Regarding OT solutions coming from traditional IT security vendors

“And I didn’t even know what a P.L.C. was, so I had to Google for “What is a P.L.C.?” That, even, baseline knowledge, we just did not have.”

– Security company’s Sr. software security analyst trying to decode Stuxnet in Fall of 2010.

Today one may hear 2 security wise men argue whether the OT hardware is a PC or PLC

Some IT people (including me) have waded into OT waters with the false assumption that they can apply their IT knowledge to OT or industrial operations.   I have found a good rule of thumb way for measuring an IT professionals OT cybersecurity competence by evaluating how they look at a cyber incident that takes place at an industrial facility.  The way cybersecurity professionals look at Stuxnet for example is useful in revealing the level of OT understanding. 

I take notice of these descriptions from my experience in writing my first article on cybersecurity and energy in 2012[1]. I quickly accepted the offer to write thinking that my years of IT security experience were easily applicable to the IT used in the production, generation and distribution of energy.  After doing some research for the article I realized that my IT knowledge did not even provide half of what I needed to write about the security of the technologies used in this sector.  Addressing this gap put me on a long learning curve which included introducing myself and speaking to utility operators and plant engineers.  It was a humbling experience to realize I still had a lot to learn about OT. However I could tell in my conversations then and later that some OT professionals had a poor appreciation for IT security aspects that if ignored could affect the success of their work.

There was a NOVA science episode on cyber war in 2015 where the Stuxnet story was used to illustrate how far cyber based threats have developed to threaten critical infrastructure[2].  The main source for the information for the piece on Stuxnet was IT security company Symantec.  A very telling OT understanding moment came during Symantec’s description of finding the famous Windows zero days in the first Stuxnet warhead.  It was later said that to go further in the investigation they first had to “find out what a PLC was”. Ralph Langer was given credit for pinpointing the location of the target but then the documentary switched over to Symantec’s work on discovering what Stuxnet did which became possible after obtaining some Siemens PLC’s from an auction site.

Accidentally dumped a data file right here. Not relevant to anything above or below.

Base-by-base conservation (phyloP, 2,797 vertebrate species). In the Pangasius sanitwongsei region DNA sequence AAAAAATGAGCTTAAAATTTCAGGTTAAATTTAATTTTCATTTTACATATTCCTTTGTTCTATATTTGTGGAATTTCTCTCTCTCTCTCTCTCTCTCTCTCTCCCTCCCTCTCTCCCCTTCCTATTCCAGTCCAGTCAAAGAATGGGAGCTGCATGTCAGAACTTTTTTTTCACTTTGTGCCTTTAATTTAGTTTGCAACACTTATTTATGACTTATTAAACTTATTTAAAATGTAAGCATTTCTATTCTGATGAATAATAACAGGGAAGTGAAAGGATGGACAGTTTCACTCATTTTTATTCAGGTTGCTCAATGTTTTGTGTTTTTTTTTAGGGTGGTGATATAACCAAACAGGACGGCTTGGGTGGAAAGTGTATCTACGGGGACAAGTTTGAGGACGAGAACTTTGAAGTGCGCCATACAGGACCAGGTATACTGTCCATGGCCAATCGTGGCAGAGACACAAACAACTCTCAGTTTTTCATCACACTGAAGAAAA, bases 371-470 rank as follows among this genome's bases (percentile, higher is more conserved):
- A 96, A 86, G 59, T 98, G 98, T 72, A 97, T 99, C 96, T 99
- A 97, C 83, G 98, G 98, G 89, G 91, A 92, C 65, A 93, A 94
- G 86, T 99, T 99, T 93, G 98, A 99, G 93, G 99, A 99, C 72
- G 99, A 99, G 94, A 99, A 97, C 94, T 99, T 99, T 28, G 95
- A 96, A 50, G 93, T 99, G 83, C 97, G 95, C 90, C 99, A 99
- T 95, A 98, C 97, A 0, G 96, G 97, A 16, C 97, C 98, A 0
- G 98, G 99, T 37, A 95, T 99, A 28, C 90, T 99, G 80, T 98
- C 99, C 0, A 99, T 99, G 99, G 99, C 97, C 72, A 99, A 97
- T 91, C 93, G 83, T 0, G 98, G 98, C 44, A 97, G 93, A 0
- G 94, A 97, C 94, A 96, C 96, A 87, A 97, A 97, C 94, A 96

Other security experts were also interviewed but the NOVA documentary stuck with Symantec’s narrative on Stuxnet with a focus on those same 4 Windows 0 days. Watching this I could not help thinking of Ralph Langner’s announcement on what Stuxnet actually did in September of 2010[3] Ted Talk from 2011[4] and S4 presentation [5] and kept asking myself   “Ok, now when are you going to finally say something about the Siemens part and who analyzed that?”  Alas it never happened. The show’s producers perhaps edited out other comments or were just comfortable with going with Symantec’s lead on the story.

Some IT security based companies may see OT security as a new territory for making money. This can be seen by offering an edited version of the report on-line and implying that the more detailed stuff comes to paying clients[6].   This is fine but the solutions they offer may be influenced by an IT bias (not seeing the OT forest for the trees) rather than on a comprehensive understanding of OT[7]. Something that if not recognized can lead to unpleasant consequences when they are applied.

Instead of IT security professionals giving out advice on securing OT it would be better if it would come from OT security professionals.  It would be even better if an OT security professional would start up an OT security company that incorporates IT cybersecurity rather than the other way around. Sadly, I am not aware of any that have the same influence as the IT based ones.  However with the media shining the guru light on these IT based security companies it will be an uphill battle for the OT security based start-up to get the needed recognition to impact on safety and reliability of OT. This has to change.  

p.s. I do not wish to discredit any security company or individual in this blog post. Just want to point out the existence of an IT-OT gap that needs to be filled asap.

Vilnius

February 12, 2019


[1] Butrimas, V., Brūzga, A., The Cybersecurity Dimension of Critical Energy Infrastructure”. perConcordiam V3N4 p. 12-17. October 29, 2012. http://www.marshallcenter.org/mcpublicweb/MCDocs/files/College/F_Publications/perConcordiam/pC_V3N4_en.pdf

[2] https://www.pbs.org/wgbh/nova/video/cyberwar-threat

[3] https://www.langner.com/stuxnet/

[4] https://www.youtube.com/watch?v=CS01Hmjv1pQ

[5] http://www.digitalbond.com/blog/2016/06/20/s4-classic-video-langners-stuxnet-deep-dive/

[6] Just one example “Full reports detailing the TTPs and Dragos’ research is available to our WorldView subscribers.”    https://dragos.com/adversaries/

[7] Another good case study is the attack on Saudi Aramco in 2012.  It appears and IT team responded.  Commented on this in a blog: http://scadamag.infracritical.com/index.php/2019/02/11/learning-incomplete-lessons-from-a-famous-cyber-attack-can-lead-to-surprising-and-unpleasant-results/

Vytautas Butrimas

About Vytautas Butrimas

NOTE: The views expressed within this blog entry are the authors’ and do not represent the official view of any institution or organization affiliated thereof. Vytautas Butrimas has been working in information technology and security policy for over 28 years. Mr. Butrimas has participated in several cybersecurity exercises, contributed to various international reports and trade journals, and has published numerous articles on cybersecurity and policy issues.